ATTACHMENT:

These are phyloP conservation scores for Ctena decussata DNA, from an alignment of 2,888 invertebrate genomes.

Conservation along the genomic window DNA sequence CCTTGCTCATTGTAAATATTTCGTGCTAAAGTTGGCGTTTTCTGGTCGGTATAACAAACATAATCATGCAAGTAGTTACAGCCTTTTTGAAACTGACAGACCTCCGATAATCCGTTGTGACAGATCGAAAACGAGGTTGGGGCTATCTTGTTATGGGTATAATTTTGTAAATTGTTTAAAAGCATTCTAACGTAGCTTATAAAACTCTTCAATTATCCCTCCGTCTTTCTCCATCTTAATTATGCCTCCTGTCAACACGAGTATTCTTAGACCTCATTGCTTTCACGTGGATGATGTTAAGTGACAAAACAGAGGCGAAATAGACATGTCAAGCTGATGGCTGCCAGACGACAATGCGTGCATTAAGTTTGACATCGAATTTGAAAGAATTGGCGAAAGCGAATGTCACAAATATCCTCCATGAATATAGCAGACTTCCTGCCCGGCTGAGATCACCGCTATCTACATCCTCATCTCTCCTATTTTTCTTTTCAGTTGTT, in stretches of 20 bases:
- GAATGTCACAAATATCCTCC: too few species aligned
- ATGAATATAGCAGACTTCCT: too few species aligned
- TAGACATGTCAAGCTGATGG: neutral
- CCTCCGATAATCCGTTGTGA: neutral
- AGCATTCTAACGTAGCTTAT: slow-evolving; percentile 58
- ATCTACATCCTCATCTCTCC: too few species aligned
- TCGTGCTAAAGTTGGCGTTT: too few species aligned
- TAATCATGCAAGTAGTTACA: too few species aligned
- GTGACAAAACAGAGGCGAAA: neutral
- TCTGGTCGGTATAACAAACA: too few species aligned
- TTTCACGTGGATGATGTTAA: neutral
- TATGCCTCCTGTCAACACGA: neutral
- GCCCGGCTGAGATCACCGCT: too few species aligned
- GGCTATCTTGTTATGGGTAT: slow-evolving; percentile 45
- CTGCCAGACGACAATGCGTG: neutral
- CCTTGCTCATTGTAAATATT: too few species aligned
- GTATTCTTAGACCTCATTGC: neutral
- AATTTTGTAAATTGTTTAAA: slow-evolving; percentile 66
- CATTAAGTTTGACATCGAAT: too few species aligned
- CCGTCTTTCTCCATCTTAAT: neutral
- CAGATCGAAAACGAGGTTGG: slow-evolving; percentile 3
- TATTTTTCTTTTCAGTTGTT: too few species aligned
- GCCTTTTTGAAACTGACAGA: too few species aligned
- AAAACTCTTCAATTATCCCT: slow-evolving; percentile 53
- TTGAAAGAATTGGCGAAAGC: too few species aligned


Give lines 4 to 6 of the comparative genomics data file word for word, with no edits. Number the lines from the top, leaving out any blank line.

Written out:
- ATGAATATAGCAGACTTCCT: too few species aligned
- TAGACATGTCAAGCTGATGG: neutral
- CCTCCGATAATCCGTTGTGA: neutral